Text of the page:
Each puzzle will open a force field blocking your way, so you can continue exploring the world after you solved that puzzle. After the first puzzle, the world will split up into different paths (but not so many that you loose track).
There are also a few additional puzzles (of the same kind, with white pieces) that don't open a force field. I'm not sure if they are optional or provide another effect that I couldn't determine.
At the end of the game, once you've reached the game's destination, you are given a nice little experience for your effort.
Summary: If you are into abstract puzzles and not afraid of 3D, give this game a try.
I really liked the experience of Hyde. It's creepy but more due to your own imagination than any explicite scares.
The game is not so much interactive but you can discover quite a bit about your in-game alter ego if you explore the levels. A little problem is that you can miss parts of a level if you stumble upon the end of that level (and then the level ends) before you can explore other parts (happened to me in the graveyard level).
But overall it's a good experience and the whole package (graphics, music, sound) creates an exceptional atmosphere.
From a game play standpoint, this is an exploration game in a 3D environment. This environment is mostly maze-like and often surreal. The horror element is really well done Amnesia style, with heart beats and vision changes doing most of the work.
Despite the lack of real interactivity with the environment (you can only move around, not do anything like open doors etc.), the game made me want to continue, made me want to see the next "crazy" level. The game is short, but not nearly as short as the 40 minutes remark of the author may make you believe.
This makes the lack of a save feature all the more problematic, as the real life tends to interrupt longer game play sessions. I also found one or two small secrets and I guess there may be some more, but the necessity of replaying the whole game until that point makes me unwilling to look for them in later levels.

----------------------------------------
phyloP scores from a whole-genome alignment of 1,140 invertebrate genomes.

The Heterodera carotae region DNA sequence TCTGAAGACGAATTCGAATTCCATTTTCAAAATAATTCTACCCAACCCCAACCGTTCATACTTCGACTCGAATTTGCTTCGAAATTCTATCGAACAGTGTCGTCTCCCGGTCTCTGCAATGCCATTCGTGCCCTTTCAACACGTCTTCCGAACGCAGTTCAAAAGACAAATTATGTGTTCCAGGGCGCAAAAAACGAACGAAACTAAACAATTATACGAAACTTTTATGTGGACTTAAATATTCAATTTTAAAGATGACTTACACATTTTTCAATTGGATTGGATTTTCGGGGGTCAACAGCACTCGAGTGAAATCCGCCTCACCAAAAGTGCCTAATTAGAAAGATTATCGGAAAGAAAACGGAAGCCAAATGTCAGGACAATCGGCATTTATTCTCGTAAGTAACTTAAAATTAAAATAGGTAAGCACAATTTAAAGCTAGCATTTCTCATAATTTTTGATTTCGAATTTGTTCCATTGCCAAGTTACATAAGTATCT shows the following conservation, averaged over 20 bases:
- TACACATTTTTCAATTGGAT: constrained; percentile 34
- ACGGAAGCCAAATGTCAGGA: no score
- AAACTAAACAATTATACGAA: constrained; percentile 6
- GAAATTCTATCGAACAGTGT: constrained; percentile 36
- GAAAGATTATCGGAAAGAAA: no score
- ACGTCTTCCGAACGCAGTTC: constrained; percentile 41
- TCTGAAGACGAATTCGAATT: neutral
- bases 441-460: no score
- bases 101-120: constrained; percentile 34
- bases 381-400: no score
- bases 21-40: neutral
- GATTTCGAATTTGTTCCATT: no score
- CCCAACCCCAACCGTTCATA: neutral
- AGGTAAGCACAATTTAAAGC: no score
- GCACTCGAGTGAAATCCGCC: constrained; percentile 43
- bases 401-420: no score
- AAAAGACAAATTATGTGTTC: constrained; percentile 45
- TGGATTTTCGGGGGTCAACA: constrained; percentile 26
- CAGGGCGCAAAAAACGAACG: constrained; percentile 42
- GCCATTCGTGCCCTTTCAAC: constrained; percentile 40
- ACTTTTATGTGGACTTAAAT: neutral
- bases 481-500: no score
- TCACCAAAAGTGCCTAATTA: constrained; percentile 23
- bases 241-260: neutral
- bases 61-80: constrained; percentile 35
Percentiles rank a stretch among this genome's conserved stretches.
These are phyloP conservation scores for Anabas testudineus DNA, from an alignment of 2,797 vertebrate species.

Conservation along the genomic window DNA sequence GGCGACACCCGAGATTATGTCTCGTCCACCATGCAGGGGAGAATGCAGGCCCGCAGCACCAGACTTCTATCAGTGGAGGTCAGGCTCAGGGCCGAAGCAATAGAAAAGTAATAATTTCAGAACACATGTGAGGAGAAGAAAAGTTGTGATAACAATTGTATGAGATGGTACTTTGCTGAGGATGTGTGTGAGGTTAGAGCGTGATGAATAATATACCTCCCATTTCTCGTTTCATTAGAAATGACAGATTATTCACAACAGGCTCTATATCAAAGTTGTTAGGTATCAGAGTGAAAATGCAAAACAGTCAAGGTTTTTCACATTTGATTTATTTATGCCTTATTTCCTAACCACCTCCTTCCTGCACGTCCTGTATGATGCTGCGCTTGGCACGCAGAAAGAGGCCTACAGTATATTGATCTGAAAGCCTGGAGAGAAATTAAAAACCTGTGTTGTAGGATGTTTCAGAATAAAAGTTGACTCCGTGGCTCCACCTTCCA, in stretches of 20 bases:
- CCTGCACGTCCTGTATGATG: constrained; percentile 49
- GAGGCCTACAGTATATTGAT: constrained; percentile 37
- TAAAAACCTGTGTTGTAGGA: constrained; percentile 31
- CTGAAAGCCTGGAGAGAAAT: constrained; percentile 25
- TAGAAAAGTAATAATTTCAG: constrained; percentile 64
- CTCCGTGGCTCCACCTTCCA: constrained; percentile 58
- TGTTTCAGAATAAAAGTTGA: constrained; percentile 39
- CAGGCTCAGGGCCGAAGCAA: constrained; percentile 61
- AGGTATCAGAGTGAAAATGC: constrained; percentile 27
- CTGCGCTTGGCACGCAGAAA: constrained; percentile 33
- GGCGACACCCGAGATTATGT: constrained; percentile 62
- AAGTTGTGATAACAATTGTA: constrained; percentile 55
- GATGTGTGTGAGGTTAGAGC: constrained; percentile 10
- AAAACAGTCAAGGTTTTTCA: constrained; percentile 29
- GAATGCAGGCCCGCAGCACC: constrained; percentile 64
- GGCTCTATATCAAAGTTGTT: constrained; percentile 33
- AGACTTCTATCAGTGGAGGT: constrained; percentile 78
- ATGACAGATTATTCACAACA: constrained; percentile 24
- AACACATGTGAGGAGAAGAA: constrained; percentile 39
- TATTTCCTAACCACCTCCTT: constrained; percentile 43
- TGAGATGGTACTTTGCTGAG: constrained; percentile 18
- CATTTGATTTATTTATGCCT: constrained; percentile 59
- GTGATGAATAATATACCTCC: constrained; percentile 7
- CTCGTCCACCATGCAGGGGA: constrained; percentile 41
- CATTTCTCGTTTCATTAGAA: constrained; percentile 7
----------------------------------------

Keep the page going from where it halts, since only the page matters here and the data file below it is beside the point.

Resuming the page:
The demo will show you if you like the game, the full game will bring more strange levels and the conclusion of the story.
Nice game with a few good puzzle ideas. It took me a little bit above 2 hours to go through, with being stuck for longer only once near the end.
The story about domestic abuse might be a little bit too clichéd, but for the short amount of play time more background information on the history of the characters probaly wouldn't have fit in.
One problem I'd like to mention is that near the game's beginning there is a puzzle involving a sheet of numbers. I think that the game gives you too little information on what you are supposed to do in this puzzle, which may stop players cold in their tracks and they might leave the game.
Being a math guy I took my time and eventually figured it out, but others may not persevere that much. It's not that the problem is hard to solve, it's hard to find out what the problem *is*. Considering that the remainder of the game uses good conventional inventory puzzles, having this under-specified one-of-a-kind puzzle near the game's beginning seems to me a bad thing.